|The Structure of English Language - Clause Functions|
The simplest sentences may contain a single clause. (Simple is a standard description of one kind of sentence.) Where a sentence contains more than one clause, these may be considered of equal grammatical importance. If this is so, these are coordinate clauses. They are joined by a coordinating conjunction, such as and or but. (Some grammarians call the first clause of the sentence the main clause, and the others coordinate clauses). Here are some examples. Apart from the conjunctions (or, so and and, everything else is a main/coordinate clause):
Sometimes the clauses are placed in a hierarchy: the more important ones are main clauses, while the less important are subordinate clauses. A main or coordinate clause could stand on its own as a sentence, but a subordinate clause works only within a sentence. A subordinate clause can do the job of other clause elements. It can work as subject, object, complement and adverbial, as in these examples:
Clauses that function as subject, object or complement replace noun phrases, so they are called nominal clauses. Those that function as adverbs/adjectives are adverbial/adjectival clauses.
Some other kinds of nominal clauses are shown below. For clarity, they are all shown in object position. This is not the only place where they may occur, but is the most common.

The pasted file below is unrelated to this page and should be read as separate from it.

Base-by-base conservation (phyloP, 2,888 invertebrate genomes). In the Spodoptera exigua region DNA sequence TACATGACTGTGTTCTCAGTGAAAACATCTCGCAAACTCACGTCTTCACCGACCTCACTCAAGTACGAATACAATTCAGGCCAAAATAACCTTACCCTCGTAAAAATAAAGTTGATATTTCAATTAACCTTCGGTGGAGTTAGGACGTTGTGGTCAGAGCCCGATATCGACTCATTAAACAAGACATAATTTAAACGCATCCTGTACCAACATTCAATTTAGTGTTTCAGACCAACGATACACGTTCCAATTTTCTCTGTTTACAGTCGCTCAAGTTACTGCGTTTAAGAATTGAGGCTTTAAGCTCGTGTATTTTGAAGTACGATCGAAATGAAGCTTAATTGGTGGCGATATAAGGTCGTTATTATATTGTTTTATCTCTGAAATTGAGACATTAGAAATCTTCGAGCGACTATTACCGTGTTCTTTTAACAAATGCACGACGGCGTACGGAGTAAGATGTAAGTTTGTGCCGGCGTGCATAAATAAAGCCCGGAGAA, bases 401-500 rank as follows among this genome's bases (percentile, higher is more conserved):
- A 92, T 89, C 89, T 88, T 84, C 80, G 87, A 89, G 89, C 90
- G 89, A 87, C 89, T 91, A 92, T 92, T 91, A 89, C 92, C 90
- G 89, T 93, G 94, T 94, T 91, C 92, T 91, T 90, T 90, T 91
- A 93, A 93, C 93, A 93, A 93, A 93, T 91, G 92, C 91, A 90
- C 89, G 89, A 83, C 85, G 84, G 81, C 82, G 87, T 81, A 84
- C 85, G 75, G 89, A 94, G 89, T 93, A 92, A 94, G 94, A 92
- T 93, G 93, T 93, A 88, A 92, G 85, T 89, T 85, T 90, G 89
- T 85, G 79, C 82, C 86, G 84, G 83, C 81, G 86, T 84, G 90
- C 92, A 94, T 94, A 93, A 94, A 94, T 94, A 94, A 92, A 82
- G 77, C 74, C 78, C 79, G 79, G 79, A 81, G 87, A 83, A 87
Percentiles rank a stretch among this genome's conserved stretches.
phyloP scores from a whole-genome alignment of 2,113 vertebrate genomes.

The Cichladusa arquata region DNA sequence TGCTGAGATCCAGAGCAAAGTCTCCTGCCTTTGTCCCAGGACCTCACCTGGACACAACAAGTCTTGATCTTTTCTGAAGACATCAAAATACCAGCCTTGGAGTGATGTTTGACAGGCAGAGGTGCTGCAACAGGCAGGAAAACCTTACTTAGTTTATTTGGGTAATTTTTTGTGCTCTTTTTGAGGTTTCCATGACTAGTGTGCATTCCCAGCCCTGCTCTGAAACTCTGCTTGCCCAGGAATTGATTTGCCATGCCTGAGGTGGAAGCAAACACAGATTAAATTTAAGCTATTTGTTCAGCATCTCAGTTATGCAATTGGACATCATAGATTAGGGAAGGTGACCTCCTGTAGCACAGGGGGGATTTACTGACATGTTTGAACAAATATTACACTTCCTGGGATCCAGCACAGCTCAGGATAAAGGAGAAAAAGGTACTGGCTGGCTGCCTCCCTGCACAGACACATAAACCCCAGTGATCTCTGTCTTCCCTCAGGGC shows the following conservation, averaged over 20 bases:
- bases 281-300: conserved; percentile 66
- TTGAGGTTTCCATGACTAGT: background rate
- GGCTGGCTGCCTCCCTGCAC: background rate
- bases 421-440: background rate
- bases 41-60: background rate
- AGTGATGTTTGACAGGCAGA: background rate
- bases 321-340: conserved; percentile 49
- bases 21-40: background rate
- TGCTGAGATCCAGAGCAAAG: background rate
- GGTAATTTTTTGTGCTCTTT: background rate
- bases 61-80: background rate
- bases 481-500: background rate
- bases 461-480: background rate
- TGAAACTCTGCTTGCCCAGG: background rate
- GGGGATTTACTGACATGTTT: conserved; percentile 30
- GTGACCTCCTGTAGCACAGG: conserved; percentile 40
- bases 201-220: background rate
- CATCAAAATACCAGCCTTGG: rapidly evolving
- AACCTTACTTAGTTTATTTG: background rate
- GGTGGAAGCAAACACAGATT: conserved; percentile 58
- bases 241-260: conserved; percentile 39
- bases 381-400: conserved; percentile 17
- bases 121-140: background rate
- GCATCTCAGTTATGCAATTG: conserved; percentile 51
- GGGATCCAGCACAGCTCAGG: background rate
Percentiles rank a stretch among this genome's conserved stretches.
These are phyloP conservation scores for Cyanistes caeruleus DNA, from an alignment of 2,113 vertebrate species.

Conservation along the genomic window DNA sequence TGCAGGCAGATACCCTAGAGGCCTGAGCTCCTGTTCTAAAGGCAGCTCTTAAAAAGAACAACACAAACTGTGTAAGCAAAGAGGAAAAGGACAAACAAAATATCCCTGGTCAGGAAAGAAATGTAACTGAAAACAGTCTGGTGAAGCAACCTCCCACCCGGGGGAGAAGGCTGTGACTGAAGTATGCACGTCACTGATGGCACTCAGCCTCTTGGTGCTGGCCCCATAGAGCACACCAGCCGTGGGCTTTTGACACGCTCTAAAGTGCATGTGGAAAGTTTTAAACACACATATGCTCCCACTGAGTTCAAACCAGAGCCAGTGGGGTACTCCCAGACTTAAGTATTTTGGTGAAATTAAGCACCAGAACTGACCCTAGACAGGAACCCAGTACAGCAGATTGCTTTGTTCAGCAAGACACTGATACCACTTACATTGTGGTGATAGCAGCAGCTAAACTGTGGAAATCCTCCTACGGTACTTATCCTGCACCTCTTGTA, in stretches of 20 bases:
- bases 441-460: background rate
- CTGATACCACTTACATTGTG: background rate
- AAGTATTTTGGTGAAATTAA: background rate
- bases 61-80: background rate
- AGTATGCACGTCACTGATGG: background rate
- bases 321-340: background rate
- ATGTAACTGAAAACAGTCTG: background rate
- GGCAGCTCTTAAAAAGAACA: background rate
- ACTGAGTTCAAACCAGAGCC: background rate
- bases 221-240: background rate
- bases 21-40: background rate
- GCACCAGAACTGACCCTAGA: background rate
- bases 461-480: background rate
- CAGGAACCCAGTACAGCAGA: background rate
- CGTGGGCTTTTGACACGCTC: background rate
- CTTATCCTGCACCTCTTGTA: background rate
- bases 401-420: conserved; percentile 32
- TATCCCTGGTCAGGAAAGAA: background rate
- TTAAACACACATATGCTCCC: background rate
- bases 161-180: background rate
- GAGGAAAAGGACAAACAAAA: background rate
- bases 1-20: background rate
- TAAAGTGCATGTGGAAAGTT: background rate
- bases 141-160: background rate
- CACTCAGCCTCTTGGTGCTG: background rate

These are introduced by a subordinating conjunction, which explains the adverbial meaning of the clause. These include when/before/after/while (time); because/since (reason); if/unless/lest (condition), as in these examples:
Two minor types of adverbial clause are inf. and -ing clauses.
A familiar type is the relative clause, introduced by a relative pronoun (who, whom, whose, that, which), as in these examples:
The relative pronouns are in brackets, as they may be omitted if understood.
Two minor types of adjectival clause are -ing and -ed clauses.
Since past participles do not all end in -ed we may find other verb forms in such clauses: The tea drunk by the students or the exam taken by the pupils.
Clause elements may be single words of the appropriate category, they may be phrases or even some kinds of subordinate clause. Explaining even simple structures is difficult. Verbal explanations are less easy to make than diagrams. These work best when there is a hierarchical level, as sentences are analysed into clauses, which are further analysed into (more clauses and) phrases, which are analysed into words, which are analysed into morphemes.
In an exam, you are very unlikely to be required to analyse long sequences. Use clause analysis (or phrase analysis) selectively, to establish some point about language acquisition (learning to make or understand structures), about language and society (how structures embody social attitudes to language), language change (how structures or paradigms change over time) or stylistics (how structures embody style).